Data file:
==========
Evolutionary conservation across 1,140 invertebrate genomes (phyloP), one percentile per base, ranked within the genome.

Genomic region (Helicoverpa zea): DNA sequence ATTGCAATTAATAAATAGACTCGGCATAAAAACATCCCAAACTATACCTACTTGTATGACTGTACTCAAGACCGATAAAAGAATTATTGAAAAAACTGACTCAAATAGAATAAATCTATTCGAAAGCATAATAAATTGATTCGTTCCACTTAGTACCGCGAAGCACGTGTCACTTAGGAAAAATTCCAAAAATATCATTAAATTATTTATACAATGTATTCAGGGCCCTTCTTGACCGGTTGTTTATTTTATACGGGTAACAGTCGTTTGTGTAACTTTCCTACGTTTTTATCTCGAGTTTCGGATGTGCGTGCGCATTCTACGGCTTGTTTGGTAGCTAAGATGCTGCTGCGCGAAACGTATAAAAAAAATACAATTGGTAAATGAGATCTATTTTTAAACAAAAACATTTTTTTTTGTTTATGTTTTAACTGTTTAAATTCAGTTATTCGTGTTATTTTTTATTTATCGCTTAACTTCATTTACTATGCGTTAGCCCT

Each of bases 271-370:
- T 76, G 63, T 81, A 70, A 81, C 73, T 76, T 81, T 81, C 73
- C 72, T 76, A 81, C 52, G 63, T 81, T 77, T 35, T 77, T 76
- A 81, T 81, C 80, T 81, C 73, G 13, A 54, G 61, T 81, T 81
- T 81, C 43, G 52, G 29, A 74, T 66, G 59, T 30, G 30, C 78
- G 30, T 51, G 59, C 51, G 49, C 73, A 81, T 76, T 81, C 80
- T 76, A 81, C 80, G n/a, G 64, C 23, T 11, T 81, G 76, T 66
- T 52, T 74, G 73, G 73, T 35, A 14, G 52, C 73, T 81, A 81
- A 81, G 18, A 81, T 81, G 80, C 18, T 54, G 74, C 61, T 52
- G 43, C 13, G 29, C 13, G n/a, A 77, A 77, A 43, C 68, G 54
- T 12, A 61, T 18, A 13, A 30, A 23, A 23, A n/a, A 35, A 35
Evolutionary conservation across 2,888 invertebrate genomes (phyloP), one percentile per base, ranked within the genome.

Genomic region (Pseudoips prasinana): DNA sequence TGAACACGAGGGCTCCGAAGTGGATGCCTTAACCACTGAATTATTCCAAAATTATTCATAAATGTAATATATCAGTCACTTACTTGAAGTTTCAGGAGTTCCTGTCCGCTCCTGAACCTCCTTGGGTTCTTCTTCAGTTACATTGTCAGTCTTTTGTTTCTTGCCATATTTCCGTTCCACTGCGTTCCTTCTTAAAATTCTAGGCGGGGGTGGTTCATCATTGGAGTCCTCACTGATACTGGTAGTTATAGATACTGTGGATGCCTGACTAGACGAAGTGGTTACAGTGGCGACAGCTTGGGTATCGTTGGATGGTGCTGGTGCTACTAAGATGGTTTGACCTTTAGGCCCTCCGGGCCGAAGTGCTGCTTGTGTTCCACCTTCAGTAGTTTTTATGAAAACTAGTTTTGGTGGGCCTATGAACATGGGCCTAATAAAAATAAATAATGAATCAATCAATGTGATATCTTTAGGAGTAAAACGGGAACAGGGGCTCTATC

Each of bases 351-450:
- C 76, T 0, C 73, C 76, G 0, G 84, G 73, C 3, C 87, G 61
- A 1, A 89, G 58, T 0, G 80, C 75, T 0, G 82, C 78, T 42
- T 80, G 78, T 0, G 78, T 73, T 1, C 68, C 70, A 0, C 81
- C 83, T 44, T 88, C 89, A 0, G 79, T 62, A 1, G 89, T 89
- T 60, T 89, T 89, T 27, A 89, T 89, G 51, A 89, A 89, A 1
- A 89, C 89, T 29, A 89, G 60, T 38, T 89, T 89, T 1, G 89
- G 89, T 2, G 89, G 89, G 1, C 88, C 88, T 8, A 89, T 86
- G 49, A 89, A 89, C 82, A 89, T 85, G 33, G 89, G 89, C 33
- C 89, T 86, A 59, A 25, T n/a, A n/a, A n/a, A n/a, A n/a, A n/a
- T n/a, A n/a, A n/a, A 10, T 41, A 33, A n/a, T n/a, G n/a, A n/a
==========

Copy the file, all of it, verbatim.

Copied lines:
Evolutionary conservation across 1,140 invertebrate genomes (phyloP), one percentile per base, ranked within the genome.

Genomic region (Helicoverpa zea): DNA sequence ATTGCAATTAATAAATAGACTCGGCATAAAAACATCCCAAACTATACCTACTTGTATGACTGTACTCAAGACCGATAAAAGAATTATTGAAAAAACTGACTCAAATAGAATAAATCTATTCGAAAGCATAATAAATTGATTCGTTCCACTTAGTACCGCGAAGCACGTGTCACTTAGGAAAAATTCCAAAAATATCATTAAATTATTTATACAATGTATTCAGGGCCCTTCTTGACCGGTTGTTTATTTTATACGGGTAACAGTCGTTTGTGTAACTTTCCTACGTTTTTATCTCGAGTTTCGGATGTGCGTGCGCATTCTACGGCTTGTTTGGTAGCTAAGATGCTGCTGCGCGAAACGTATAAAAAAAATACAATTGGTAAATGAGATCTATTTTTAAACAAAAACATTTTTTTTTGTTTATGTTTTAACTGTTTAAATTCAGTTATTCGTGTTATTTTTTATTTATCGCTTAACTTCATTTACTATGCGTTAGCCCT

Each of bases 271-370:
- T 76, G 63, T 81, A 70, A 81, C 73, T 76, T 81, T 81, C 73
- C 72, T 76, A 81, C 52, G 63, T 81, T 77, T 35, T 77, T 76
- A 81, T 81, C 80, T 81, C 73, G 13, A 54, G 61, T 81, T 81
- T 81, C 43, G 52, G 29, A 74, T 66, G 59, T 30, G 30, C 78
- G 30, T 51, G 59, C 51, G 49, C 73, A 81, T 76, T 81, C 80
- T 76, A 81, C 80, G n/a, G 64, C 23, T 11, T 81, G 76, T 66
- T 52, T 74, G 73, G 73, T 35, A 14, G 52, C 73, T 81, A 81
- A 81, G 18, A 81, T 81, G 80, C 18, T 54, G 74, C 61, T 52
- G 43, C 13, G 29, C 13, G n/a, A 77, A 77, A 43, C 68, G 54
- T 12, A 61, T 18, A 13, A 30, A 23, A 23, A n/a, A 35, A 35
Evolutionary conservation across 2,888 invertebrate genomes (phyloP), one percentile per base, ranked within the genome.

Genomic region (Pseudoips prasinana): DNA sequence TGAACACGAGGGCTCCGAAGTGGATGCCTTAACCACTGAATTATTCCAAAATTATTCATAAATGTAATATATCAGTCACTTACTTGAAGTTTCAGGAGTTCCTGTCCGCTCCTGAACCTCCTTGGGTTCTTCTTCAGTTACATTGTCAGTCTTTTGTTTCTTGCCATATTTCCGTTCCACTGCGTTCCTTCTTAAAATTCTAGGCGGGGGTGGTTCATCATTGGAGTCCTCACTGATACTGGTAGTTATAGATACTGTGGATGCCTGACTAGACGAAGTGGTTACAGTGGCGACAGCTTGGGTATCGTTGGATGGTGCTGGTGCTACTAAGATGGTTTGACCTTTAGGCCCTCCGGGCCGAAGTGCTGCTTGTGTTCCACCTTCAGTAGTTTTTATGAAAACTAGTTTTGGTGGGCCTATGAACATGGGCCTAATAAAAATAAATAATGAATCAATCAATGTGATATCTTTAGGAGTAAAACGGGAACAGGGGCTCTATC

Each of bases 351-450:
- C 76, T 0, C 73, C 76, G 0, G 84, G 73, C 3, C 87, G 61
- A 1, A 89, G 58, T 0, G 80, C 75, T 0, G 82, C 78, T 42
- T 80, G 78, T 0, G 78, T 73, T 1, C 68, C 70, A 0, C 81
- C 83, T 44, T 88, C 89, A 0, G 79, T 62, A 1, G 89, T 89
- T 60, T 89, T 89, T 27, A 89, T 89, G 51, A 89, A 89, A 1
- A 89, C 89, T 29, A 89, G 60, T 38, T 89, T 89, T 1, G 89
- G 89, T 2, G 89, G 89, G 1, C 88, C 88, T 8, A 89, T 86
- G 49, A 89, A 89, C 82, A 89, T 85, G 33, G 89, G 89, C 33
- C 89, T 86, A 59, A 25, T n/a, A n/a, A n/a, A n/a, A n/a, A n/a
- T n/a, A n/a, A n/a, A 10, T 41, A 33, A n/a, T n/a, G n/a, A n/a